AutoWah G2 and A2 (figs 9-10) and decide which you prefer.
For the modern rocker, I went in search of a solid-state metal/nu
metal amp sound – the type of high gain rhythm sound with
a tight, focused bottom-end that works well with drop tunings
and often has a “scooped” midrange. The tight bottom and well
defined sound is great for strumming of power chords. The resulting
SSCrunch clips are different but both are very useable (figs
11-12). Another very popular sound with the metal crowd is the
so-called “dual rectifier” sound made popular by amps from Mesa
Boogie. These are ultra high-gain sounds with more mids than
the above-mentioned solid-state crunch sounds, and are dripping
with attitude. Check out the DualRecto clips (figs 13-14) and you’ll
see what I mean. Just for fun, I took my DualRecto preset from
AmpliTube 2 and produced a variation called “DualRecto Rotary.”
It took all of 10 seconds to add the Leslie rotary effect to this preset
and the sound was fantastic.
When all is said and done, both programs serve up a huge dose
of great amp and effects tones. How do these applications differ?
I observed that Guitar Rig 2 had a longer list of effects, some classic
and quite unique called Modifiers. The Modifiers can con
trol various parameters in real time, yielding sounds that change
dramatically over time. An example would be a tremolo that starts
fast and then slows down, or delays that create an arpeggio. The
Modifier effect can follow the tempo of the internal metronome
or it can follow the master tempo of a song you are creating in
an application such as Pro Tools. The results can be quite wild.
There are also two included audio file players and a fun-to-use
Looping tool. Simply load a rhythm track into an audio file player
and jam along with it – it sure beats practicing to the lonely click
of a metronome. If you are into experimenting endlessly with
unusual sounds, Guitar Rig 2 may be the way to go. That certainly
does not diminish the amount of classic sounds available and the
included footpedal also makes it very useable in a live setting. It
did make me a bit nervous to have my MacBook Pro onstage if
truth be told, but no one knocked it over and all was fine.
AmpliTube 2 provides what I would describe as very warm and
organic sounds that are extremely convincing and very useable in
the modern studio and on stage with the forthcoming Stomp I/O
footpedal. I was always able to quickly find presets that hit the
nail on the head and it felt just like playing through a real amp.
AmpliTube 2 also includes an audio file player called Speed Trainer,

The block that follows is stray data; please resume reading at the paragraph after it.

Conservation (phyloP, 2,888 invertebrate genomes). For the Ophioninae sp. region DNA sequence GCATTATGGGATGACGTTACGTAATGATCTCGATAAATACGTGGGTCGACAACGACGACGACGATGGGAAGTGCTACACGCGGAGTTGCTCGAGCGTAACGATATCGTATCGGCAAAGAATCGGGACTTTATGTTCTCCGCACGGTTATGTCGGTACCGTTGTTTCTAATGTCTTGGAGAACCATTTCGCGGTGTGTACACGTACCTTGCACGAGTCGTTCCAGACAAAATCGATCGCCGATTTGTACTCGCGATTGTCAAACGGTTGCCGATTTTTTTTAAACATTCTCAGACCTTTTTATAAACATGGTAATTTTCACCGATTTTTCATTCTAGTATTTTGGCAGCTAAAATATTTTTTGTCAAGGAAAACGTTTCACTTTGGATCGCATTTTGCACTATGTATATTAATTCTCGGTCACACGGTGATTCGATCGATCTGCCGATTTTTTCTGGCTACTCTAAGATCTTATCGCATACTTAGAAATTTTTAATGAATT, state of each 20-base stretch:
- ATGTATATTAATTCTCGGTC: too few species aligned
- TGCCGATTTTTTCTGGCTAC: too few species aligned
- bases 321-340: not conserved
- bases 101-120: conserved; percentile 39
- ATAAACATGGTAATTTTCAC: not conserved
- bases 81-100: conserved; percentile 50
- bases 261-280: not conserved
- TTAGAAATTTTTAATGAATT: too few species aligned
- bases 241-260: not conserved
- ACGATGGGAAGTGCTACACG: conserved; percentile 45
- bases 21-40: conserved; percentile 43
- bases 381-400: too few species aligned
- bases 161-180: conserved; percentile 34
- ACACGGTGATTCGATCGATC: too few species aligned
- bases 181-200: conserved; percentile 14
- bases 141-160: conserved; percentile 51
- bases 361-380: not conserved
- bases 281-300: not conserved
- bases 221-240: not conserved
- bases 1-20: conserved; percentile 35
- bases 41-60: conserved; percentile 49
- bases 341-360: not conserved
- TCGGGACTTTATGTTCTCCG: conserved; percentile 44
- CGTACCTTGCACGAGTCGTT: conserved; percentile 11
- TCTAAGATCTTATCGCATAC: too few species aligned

which makes it a snap to listen to a piece of music you are trying
to learn, slow it down without changing pitch and figure out that
elusive riff. I did find myself yearning for the forthcoming footpedal
so I could use it to rock out live.
Both programs are an absolute blast, and are truly incredible in their
depth and realism. I’ve only been able to scratch the surface here,
as there are far too many sounds to describe with both AmpliTube
2 and Guitar Rig 2. With the arrival of such incredible modeling software,
today’s guitarist has powerful tone tools at his/her fingertips.
Even the most stubborn tube amp fanatics should give these applications
a listen. The sounds are inspiring and versatile! Why not fire
up your PC or Mac with either and get rockin; for many of us, it’s
the only way we will ever have access to hundreds of great classic
and modern amp and effects combinations.
|MODELING, iLife Style?
Readers with recent Apple computers (2004 and
later) have likely experienced the included free
application called GarageBand, a full-blown recording
studio environment. Included in the Apple iLife
suite, this stand alone application features quite
a few amp and effect simulations, ranging from
twangy Fender amps to high gain lead guitar tones.
You can even add effects like reverb, delay, distortion,
EQ, chorus, flanger and more to your sound
and save it for future use. I’ve personally used these
sounds to create a CD called The Garage Album
(thegaragealbum.com) and several of the sounds
are quite useable. With a little tweaking to allow for
different types of guitars and playing styles, these
sounds are fun and convenient. You also get keyboard
sounds, loops in many styles, and effects presets
that can be applied to vocal, guitar, bass and
synth sounds. Make no mistake, the amp/fx models
in dedicated programs such as Guitar Rig 2 and
Amplitube 2 are much more in-depth and useable
than those found in GarageBand, but if you’re on a
Mac and looking for a quick change of pace, you
might consider this.